A new malware threat has been discovered lurking in the depths of Google’s Play Store – and this time it’s coming for your banking details. Here’s what you need to know.
Researchers at Lookout, a mobile cybersecurity company, found a number of Android apps on the Google Play Store had been exploited by a vulnerability called Strandhogg.
The vulnerability allows hackers to pop an overlay over common apps in order to capture information entered. The affected apps could pretend to be your bank app, for example, and when you enter your banking details, it would capture your login credentials and use them to access your bank account. Lookout found 36 apps had been exploiting the vulnerability but did not name which ones specifically.
The vulnerability, and the malicious apps, have been reported to Google but the report explains they’ve found tangible evidence that the exploitation may have affected a number of users already.
Is it time to dispose of my Android device?
Before you calmly walk to the bin and dump your hot malware-ridden device in it, there’s no need to be rash. While the researchers said it was not easy to tell whether your device had been affected, it did point to some key indications.
The following signs could indicate an app is affected:
- An app or service that you’re already logged into is asking for a login.
- Permission popups that does not contain an app name.
- Permissions asked from an app that shouldn’t require or need the permissions it asks for. For example, a calculator app asking for GPS permission.
- Typos and mistakes in the user interface.
- Buttons and links in the user interface that does nothing when clicked on.
- Back button does not work like expected.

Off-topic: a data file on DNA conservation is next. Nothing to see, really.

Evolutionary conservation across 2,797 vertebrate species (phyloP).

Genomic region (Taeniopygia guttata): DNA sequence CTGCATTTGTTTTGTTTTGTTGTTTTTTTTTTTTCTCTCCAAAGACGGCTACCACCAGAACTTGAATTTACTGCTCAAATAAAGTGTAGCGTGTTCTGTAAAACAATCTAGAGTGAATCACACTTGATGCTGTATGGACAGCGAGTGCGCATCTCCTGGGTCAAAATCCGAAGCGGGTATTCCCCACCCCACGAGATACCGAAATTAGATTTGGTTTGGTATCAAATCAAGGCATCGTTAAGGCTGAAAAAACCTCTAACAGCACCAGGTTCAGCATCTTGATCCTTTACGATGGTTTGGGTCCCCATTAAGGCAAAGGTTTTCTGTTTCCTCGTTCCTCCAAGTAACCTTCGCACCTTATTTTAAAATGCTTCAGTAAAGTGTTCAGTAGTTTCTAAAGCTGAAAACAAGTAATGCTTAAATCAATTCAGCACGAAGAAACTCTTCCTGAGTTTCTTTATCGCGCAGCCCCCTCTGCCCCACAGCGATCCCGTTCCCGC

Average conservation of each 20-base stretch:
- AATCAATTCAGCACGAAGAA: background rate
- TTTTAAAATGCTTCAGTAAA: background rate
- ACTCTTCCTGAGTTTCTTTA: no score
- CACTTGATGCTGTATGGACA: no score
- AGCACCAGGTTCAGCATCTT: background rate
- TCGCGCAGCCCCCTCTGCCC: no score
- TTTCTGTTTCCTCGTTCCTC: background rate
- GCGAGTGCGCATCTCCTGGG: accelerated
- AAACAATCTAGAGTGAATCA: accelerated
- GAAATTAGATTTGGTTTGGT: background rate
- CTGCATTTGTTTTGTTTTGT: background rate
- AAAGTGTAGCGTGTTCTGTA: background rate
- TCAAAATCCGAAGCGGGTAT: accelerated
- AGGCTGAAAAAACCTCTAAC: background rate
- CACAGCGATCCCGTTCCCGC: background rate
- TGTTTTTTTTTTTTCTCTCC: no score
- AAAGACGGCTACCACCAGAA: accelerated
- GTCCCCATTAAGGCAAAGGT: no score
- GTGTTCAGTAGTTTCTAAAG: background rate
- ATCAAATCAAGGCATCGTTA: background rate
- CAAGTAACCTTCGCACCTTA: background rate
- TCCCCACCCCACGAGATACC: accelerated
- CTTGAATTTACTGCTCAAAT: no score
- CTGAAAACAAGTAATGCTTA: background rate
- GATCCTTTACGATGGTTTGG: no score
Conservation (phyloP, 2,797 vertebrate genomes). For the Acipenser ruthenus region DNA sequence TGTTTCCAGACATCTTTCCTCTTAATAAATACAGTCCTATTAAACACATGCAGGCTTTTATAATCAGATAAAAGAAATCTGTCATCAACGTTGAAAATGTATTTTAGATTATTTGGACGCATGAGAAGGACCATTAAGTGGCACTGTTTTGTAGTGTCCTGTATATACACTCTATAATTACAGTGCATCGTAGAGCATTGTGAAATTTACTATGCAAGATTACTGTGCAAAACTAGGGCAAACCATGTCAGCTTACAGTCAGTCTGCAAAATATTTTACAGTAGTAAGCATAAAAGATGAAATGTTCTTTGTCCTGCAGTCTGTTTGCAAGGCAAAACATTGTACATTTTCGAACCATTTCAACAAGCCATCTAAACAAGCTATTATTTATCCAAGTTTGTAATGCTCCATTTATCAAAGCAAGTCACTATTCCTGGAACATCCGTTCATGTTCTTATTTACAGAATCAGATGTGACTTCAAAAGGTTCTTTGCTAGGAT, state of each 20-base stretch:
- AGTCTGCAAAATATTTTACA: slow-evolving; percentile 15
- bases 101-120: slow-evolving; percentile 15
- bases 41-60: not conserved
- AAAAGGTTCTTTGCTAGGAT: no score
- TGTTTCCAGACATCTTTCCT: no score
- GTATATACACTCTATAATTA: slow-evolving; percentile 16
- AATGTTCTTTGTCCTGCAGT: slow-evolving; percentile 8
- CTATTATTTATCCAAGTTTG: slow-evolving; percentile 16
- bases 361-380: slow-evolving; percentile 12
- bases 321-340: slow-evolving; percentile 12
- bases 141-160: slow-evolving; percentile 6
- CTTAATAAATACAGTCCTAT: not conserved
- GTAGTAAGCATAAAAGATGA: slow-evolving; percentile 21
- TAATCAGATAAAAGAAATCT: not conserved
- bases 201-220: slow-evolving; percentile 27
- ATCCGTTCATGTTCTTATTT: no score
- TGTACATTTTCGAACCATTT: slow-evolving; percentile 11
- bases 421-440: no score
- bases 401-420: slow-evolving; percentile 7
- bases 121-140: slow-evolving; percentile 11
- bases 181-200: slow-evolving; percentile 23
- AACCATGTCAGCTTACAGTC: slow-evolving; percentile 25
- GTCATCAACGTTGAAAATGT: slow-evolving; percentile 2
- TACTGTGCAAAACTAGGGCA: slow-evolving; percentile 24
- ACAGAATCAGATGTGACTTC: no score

As always, the best advice is prevention and being informed. It’s best to only use trusted apps and check who the supplier is when downloading them from the Play Store. If there are typos or incorrect branding, it may not be the app you think you’re downloading. Being mindful of what information you enter into an app is also important to be vigilant of. Unless it’s your trusted banking app, it’s probably not wise to chuck your details in anywhere.
While it certainly seems like a case of the Boy Who Cried Wolf, the constant stream of Android security alerts should never be dismissed lightly; especially when they come from cybersecurity professionals. Until the next malware alert, stay safe out there.
[referenced url=”https://www.lifehacker.com.au/2019/11/remove-this-android-keyboard-malware-that-signs-you-up-for-expensive-subscriptions/” thumb=”https://i.kinja-img.com/gawker-media/image/upload/t_ku-large/bbmkmcai5lwfsjksqomg.png” title=”Remove This Android Keyboard Malware ASAP” excerpt=”I’ll hand it to malware creators; they’re certainly creative. Unfortunately, if you were one of the 10+ million downloads or 40+ million users of the Android app ai.type (which is also available on Apple’s App Store), you just dropped some pretty unpleasant malware on your device—malware that wants to go on an automatic spending spree.”]
[Via Ars Technica]